The Powers: These are four trumps that in some traditions are treated as being of equal rank. They are The Female Pope, The Empress, The Emperor, and The Pope. In the packs from Bologna, these are replaced by four unnumbered cards called The Four Moors.

The Celestials: The Star, The Moon, The Sun, The Angel, and The World, are collectively called The Celestial Cards. In some packs, they are not numbered and their order can also vary. In Italy, even when they are numbered with The Angel at 20 and the World at 21, still rank The Angel as the highest trump and Honour. I will maintain the numbered ranking for the purpose of this book but personally prefer to treat The Angel as the highest card.

Card Points: Tarot games are largely consistent with their card point values – but there can be some variation, so check the rules! The usual scheme is:

Honours: 5 points
Kings: 5 points
Queens: 4 points
Cavaliers: 3 points
Valets: 2 points
All others: 1 point

The obvious answer to this is a game played using tarot cards, which would be trivial, and tarot is more interesting than that. Unlike our regular pack of cards, which has been adapted to play a vast range of types of game, tarot has historically been a fairly tight family of games of a particular kind. To be sure, people have used tarot cards to play simple gambling games and such but these are the exceptions and are little known and more seldom played. The reason for this is, I suspect, that the tarot pack was created specifically for playing trick taking games with trumps and as such, while it is not well suited to generality, it is the best tool for the intended job.

So throughout Europe, tarot games have much in common. They are all what we call trick taking games and with the sole exception of Royal Tarokk in Hungary, they are point trick games with largely the same point values everywhere. A point trick game is one in which the cards carry point values and it is the number of card points won in your tricks that will win the game and not the number of tricks taken (as in Whist or Bridge).

It has been mentioned in the introduction that many changes have been made to the games in these pages and I suspect that some, such as the late Sir Michael Dummett, would be displeased with this, feeling that it is disrespectful to the cultures that have developed and preserved those games. I must disagree with this sentiment, while being somewhat sympathetic to it. To see why, I think we should ask ourselves just how tarot became such a large family of games. If new players from different countries had stuck strictly to the games and terms as played where and when they first were created, we would not have much of a family of games, nor would they likely have travelled so well. Over the centuries, as each country has adopted the games, they have often introduced their own language into the terminology, along with features from other games and original rules they were willing to try out. This is how traditions of play develop and it would be no bad thing for the English speaking world to develop its own traditions of play from the existing ones. The result is not disrespect but the start of fresh enrichment to a wonderful family of games.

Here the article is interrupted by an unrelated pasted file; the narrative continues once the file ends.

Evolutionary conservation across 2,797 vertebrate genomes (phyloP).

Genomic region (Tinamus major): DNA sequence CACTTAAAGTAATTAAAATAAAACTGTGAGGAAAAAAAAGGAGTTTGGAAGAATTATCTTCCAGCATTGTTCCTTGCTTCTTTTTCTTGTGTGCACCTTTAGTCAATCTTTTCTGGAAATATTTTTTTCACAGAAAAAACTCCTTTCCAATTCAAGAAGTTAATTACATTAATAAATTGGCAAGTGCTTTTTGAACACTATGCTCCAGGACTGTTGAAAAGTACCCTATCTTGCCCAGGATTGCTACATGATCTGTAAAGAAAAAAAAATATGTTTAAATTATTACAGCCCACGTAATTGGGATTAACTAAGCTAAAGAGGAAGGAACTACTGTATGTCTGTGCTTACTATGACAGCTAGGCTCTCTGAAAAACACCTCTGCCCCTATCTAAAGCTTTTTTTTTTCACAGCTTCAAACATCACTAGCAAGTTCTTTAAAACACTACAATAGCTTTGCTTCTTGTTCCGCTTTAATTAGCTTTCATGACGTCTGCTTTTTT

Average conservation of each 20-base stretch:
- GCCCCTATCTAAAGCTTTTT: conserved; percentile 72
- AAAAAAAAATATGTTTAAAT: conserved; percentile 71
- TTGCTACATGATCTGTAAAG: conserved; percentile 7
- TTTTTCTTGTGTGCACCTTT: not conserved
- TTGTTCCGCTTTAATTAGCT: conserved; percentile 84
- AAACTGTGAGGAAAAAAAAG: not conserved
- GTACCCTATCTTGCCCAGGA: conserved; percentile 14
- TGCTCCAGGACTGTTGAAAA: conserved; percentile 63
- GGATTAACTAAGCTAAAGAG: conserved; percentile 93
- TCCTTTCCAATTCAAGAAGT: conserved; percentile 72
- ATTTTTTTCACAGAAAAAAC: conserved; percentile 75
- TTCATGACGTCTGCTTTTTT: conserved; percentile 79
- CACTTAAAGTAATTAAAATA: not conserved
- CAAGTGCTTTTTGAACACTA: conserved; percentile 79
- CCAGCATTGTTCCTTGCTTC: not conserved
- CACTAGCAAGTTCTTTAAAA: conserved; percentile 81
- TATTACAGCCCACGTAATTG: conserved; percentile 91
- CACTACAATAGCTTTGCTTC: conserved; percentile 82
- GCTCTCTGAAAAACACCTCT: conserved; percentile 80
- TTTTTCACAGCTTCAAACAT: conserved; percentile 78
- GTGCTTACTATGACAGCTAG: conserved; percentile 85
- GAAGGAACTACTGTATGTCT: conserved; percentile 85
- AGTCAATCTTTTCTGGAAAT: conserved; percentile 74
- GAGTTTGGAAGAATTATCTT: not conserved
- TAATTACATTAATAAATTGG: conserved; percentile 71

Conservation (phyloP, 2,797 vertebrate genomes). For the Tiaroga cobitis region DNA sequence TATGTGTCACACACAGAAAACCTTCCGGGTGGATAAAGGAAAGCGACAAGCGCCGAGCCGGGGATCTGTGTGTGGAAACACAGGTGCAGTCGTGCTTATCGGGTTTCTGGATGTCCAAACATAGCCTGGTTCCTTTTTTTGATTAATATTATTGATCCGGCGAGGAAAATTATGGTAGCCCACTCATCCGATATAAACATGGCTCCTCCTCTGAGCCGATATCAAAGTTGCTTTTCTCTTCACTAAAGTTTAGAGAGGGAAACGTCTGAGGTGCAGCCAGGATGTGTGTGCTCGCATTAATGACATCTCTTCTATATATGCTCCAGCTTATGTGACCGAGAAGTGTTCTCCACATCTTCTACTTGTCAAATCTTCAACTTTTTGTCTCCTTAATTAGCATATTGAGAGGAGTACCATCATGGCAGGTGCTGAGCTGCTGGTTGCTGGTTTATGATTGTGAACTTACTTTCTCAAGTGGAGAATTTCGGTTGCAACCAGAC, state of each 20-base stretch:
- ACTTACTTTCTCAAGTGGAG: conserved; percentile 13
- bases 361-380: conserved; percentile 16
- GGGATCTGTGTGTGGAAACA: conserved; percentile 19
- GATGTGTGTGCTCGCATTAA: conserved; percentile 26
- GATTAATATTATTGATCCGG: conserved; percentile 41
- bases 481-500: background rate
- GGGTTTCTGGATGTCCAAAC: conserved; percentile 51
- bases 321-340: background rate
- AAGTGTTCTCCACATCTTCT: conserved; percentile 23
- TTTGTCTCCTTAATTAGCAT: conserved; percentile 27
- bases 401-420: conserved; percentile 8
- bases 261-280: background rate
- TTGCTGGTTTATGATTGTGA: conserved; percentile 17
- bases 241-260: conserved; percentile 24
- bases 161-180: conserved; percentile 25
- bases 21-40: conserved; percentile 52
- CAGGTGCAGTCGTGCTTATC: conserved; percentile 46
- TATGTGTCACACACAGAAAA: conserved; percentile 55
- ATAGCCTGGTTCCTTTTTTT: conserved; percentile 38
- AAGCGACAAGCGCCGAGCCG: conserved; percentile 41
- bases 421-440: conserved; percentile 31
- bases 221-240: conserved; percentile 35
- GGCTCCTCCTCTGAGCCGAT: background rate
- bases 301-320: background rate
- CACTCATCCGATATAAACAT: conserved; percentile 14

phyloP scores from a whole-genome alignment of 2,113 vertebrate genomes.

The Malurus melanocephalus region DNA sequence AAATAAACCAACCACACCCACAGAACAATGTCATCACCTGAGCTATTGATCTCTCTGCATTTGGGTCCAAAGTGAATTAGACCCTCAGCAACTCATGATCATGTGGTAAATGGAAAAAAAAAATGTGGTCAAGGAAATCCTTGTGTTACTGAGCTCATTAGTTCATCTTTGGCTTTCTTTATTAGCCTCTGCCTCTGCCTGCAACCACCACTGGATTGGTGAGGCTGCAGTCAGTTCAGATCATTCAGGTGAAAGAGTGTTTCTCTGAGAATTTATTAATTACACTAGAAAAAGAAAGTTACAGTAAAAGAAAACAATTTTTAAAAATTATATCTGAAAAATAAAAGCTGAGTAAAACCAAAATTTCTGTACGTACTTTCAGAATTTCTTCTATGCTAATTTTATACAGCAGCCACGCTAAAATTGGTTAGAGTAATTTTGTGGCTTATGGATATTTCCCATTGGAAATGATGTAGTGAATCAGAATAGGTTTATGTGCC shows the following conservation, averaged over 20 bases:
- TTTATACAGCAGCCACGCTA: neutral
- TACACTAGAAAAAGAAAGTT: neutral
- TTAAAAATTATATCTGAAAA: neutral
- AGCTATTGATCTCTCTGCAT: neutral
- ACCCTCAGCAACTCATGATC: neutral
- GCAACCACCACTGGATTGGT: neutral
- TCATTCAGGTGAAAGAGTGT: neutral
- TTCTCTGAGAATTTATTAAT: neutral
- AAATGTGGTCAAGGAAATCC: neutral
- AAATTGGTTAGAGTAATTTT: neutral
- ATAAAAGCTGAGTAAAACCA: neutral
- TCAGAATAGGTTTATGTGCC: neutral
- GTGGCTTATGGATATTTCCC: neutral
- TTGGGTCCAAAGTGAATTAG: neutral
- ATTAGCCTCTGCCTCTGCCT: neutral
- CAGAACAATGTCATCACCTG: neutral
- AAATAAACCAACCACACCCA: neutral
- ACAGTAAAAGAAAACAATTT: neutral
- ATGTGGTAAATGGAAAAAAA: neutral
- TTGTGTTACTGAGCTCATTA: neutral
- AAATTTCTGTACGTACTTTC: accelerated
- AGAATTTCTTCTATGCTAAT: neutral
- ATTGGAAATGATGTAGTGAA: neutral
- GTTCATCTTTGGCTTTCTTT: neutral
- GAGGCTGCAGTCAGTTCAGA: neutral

It is in this spirit that I have tried to make the games of a broad range of traditions more accessible to a broader community of players, while suggesting some new ways to play along the way, as well as some original games.

The best way to learn a game is by playing it and there really is no substitute for that. However, if the idea of just leaping in seems a little daunting, or if you are unfamiliar with card games, then it might help to talk you through a quick game of Scarto. I’ve highlighted key words in italics which you can also look up in the glossary of terms in the appendixes.